A more recent study examined the risk of HIV infection through breastfeeding in Malawian infants with early CMV infection, defined as CMV DNA detection at age 6 months. HIV DNA testing was performed at birth and ages 2, 12, 28, and 48 weeks. Detection of CMV in plasma via PCR analysis at age 6 months was not associated with an increased risk of subsequent HIV acquisition through breastfeeding (hazard ratio [HR], 4.52; 95% CI, .58–35.3), while there was a marginally significant increased risk for the combined outcome of HIV acquisition or infant death (HR, 4.27; 95% CI, .99–18.4) [30]. The study was underpowered to detect a difference in HIV transmission events.

Do HIV/CMV-Coinfected Infants Have Faster HIV Disease Progression During Infancy?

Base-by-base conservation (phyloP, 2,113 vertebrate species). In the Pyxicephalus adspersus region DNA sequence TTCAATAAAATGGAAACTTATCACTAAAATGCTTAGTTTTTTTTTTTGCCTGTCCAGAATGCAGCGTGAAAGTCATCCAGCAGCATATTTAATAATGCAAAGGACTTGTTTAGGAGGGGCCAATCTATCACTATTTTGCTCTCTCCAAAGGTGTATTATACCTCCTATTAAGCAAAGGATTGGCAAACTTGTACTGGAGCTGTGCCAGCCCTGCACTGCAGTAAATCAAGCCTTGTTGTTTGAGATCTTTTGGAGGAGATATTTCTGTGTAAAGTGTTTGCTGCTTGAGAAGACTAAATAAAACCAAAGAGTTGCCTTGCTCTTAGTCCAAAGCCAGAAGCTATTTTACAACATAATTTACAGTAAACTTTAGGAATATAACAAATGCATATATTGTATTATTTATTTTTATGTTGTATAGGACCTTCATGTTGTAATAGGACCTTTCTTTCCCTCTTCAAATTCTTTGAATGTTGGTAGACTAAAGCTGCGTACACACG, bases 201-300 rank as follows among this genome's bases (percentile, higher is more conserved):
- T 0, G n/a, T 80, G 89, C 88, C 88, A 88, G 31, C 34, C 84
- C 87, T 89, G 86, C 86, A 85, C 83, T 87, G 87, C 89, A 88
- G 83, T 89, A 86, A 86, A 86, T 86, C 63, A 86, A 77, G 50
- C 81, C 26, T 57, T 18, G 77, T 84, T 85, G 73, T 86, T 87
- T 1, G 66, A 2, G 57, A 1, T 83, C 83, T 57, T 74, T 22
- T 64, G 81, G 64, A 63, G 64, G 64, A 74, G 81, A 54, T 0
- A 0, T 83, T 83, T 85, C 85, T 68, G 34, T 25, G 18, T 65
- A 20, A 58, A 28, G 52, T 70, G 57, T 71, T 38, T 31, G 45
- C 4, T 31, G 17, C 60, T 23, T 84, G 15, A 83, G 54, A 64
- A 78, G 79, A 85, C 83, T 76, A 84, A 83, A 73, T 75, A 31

Six articles met eligibility criteria for this question (Table 2) [21, 22, 26, 27, 31, 32]. Although our focus was disease progression during infancy, most studies reported disease progression for longer periods.

Table 2
Studies Evaluating the Effect of Early Cytomegalovirus (CMV) Infection on Human Immunodeficiency Virus (HIV) Disease Progression Among Infants Perinatally Infected With HIV

Two small, retrospective studies conducted in the United States in the early 1990s assessed the association of CMV coinfection with mortality in HIV-infected infants [27,31].While one study reported a significant association (P < .05), the Fisher exact test we conducted yielded a P value of .095, indicating no significant difference (Table 2) [31].The second study also failed to find a statistically significant association (Table 2) [27].In a small prospective cohort study, Gabriel et al reported no difference in survival or HIV disease progression among perinatally HIV-infected children by CMV infection status (Table 2) [32].